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    Protectionism: Another Reason To Kill Waxman-Markey Energy Tax Bill

    06/29/2009

    If the taxes the Waxman-Markey bill would effectively levy on Americans were not enough to delight you, then a provision this bill contains that would further alienate China - just as several pieces of recent news suggest a trade war with China might be brewing - ought to do the trick.

     

    First, The Guardian reported on June 23rd that:

     

    “China [has imposed] restrictions, including minimum export prices and tariffs of up to 70%, on a range of raw materials of which it is a major producer….these not only break general WTO rules on world trade, but specific promises China made when it joined the organization [WTO] in 2001…”

     

    Late last week the BBC reported that:

     

    “Access to Google has been disrupted in some parts of China, amid a row over what Chinese citizens should be allowed to view over the internet.”

     

    According to ZDNet:

     

    “Google says it’s investigating the outage…. many see [the Chinese government’s censorship of Google] as part of trade war to boost Chinese search engine Baidu over Google”

     

    This comes just as China transitions to install Green Dam software, which would filter pornography, on all computers in China. The article goes on to note that:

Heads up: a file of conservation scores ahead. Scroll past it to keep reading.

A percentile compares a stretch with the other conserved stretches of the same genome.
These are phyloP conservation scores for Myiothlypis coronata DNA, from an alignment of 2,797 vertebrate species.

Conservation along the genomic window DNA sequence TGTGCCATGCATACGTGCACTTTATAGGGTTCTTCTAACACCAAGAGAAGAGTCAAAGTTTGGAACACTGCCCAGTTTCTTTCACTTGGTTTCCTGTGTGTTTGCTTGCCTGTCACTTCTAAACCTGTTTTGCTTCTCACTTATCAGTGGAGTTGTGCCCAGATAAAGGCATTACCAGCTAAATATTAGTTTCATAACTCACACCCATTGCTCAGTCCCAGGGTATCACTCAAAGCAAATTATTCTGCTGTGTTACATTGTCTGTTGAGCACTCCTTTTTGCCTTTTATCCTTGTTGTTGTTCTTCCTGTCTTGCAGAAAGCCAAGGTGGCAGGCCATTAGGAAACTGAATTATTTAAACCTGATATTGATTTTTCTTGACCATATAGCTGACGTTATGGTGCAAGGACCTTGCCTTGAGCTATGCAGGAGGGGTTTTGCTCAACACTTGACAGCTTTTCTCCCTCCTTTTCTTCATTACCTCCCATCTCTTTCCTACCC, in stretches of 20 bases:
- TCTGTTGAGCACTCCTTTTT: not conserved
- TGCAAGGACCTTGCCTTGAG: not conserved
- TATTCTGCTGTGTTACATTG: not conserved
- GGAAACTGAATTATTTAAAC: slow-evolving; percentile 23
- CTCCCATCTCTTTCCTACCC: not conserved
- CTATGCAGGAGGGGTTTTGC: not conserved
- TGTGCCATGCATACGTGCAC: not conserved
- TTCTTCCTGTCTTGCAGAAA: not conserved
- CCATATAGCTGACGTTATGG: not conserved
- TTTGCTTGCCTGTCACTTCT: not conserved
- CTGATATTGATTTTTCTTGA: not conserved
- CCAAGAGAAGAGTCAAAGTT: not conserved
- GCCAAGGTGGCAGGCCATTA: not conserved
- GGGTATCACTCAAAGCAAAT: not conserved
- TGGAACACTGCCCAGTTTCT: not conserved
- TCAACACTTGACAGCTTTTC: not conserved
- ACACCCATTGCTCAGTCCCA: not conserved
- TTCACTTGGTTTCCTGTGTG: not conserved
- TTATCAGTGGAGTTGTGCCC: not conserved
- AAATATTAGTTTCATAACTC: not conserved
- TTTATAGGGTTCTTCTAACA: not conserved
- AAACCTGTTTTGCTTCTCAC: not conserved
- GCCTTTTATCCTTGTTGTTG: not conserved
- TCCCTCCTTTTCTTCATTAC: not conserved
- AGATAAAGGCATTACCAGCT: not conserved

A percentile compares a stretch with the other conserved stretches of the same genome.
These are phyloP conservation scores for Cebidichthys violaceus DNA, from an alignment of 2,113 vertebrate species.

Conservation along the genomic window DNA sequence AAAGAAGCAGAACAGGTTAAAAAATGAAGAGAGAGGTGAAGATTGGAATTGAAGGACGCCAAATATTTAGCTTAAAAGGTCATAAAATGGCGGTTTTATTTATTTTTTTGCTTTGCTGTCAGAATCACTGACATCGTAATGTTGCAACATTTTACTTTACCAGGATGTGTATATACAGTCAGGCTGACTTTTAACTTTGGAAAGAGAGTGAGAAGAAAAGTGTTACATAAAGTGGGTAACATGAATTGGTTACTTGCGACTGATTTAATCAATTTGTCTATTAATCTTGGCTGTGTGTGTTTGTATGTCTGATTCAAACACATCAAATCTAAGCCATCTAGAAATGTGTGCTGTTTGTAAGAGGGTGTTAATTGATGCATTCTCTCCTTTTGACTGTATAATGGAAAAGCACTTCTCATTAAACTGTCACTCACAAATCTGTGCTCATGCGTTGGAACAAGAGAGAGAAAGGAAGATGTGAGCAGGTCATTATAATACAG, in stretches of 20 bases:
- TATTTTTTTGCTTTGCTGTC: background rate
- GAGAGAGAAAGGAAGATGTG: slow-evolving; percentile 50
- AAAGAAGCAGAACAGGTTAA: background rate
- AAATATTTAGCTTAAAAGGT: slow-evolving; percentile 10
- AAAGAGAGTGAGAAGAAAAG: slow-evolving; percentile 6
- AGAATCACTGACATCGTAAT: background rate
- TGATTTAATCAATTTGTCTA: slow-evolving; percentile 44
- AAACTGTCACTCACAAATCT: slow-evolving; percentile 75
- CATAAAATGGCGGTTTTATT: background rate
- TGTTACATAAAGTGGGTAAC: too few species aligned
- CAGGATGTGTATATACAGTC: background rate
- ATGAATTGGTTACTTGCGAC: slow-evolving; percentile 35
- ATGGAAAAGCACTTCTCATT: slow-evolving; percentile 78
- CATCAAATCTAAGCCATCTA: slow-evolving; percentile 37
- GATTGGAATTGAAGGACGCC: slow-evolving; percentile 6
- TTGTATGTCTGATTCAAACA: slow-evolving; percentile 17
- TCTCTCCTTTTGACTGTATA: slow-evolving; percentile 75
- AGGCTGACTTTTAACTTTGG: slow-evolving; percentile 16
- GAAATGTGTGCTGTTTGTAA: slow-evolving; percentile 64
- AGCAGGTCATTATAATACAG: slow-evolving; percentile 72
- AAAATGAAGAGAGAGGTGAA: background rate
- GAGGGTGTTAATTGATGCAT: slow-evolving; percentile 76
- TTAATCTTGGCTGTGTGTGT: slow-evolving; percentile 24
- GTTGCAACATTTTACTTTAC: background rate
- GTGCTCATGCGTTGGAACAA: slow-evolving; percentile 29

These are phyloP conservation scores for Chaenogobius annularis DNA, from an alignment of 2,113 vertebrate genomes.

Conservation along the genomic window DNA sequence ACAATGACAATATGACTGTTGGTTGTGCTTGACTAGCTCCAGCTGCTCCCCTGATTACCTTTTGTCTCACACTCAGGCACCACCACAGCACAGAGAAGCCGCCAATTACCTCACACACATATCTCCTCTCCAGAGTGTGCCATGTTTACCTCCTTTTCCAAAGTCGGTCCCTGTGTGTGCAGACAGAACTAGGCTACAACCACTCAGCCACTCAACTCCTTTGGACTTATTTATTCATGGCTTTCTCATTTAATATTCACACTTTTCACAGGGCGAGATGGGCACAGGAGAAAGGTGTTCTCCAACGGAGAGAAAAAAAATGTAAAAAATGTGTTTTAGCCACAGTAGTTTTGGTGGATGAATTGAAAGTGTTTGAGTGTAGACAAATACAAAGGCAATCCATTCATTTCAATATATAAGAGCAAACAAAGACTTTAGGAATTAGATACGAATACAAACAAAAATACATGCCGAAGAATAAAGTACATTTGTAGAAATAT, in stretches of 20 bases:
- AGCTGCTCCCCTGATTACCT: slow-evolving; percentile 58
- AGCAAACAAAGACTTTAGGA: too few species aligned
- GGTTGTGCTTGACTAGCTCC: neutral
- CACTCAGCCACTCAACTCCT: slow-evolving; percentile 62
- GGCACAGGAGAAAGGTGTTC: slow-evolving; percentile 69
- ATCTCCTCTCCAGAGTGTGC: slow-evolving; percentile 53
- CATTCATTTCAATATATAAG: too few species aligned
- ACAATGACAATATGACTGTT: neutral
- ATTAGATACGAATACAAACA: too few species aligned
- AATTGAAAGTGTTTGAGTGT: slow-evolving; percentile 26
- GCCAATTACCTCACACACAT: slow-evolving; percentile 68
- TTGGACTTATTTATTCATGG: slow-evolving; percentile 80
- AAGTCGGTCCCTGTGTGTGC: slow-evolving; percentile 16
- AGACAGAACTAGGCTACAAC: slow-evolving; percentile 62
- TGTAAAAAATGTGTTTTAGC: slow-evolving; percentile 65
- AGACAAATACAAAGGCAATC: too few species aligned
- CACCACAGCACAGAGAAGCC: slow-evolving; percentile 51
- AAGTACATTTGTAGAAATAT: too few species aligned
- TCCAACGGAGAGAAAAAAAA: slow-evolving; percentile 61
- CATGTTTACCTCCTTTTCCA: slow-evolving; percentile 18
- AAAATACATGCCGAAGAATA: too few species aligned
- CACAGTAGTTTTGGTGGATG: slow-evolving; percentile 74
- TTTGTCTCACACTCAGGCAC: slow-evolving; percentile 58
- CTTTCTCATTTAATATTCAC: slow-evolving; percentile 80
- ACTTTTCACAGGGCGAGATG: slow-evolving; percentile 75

“The U.S. says Green Dam violates World Trade Organization free trade rules.”

     

    On top of all this, the Waxman-Markey bill – passed last Friday in the House of Representatives and primarily intended to curb carbon dioxide emissions - includes a provision that, according to the Wall Street Journal:

     

    “would impose tariffs on goods imported from countries that don't match U.S. carbon-dioxide restrictions -- a slap at China and India that some business interests fear could provoke a trade war.”

     

    One iron law of economics is that free trade generally permits mutually beneficial trade. Just like any individual, every country has a set of comparative advantages across sectors that determine the industries it is best fit for specializing in.

     

    Whenever barriers to mutually beneficial trade are instituted, individuals lose the ability to (legally) maximize their utility through trading.

     

    Considering the enormous volume of products the United States imports from China at relatively cheap prices and the financial crisis Americans are struggling to recover from, now would probably not be the best time to experiment with protectionism. This is yet another reason for the Senators to kill the Waxman-Markey energy tax bill.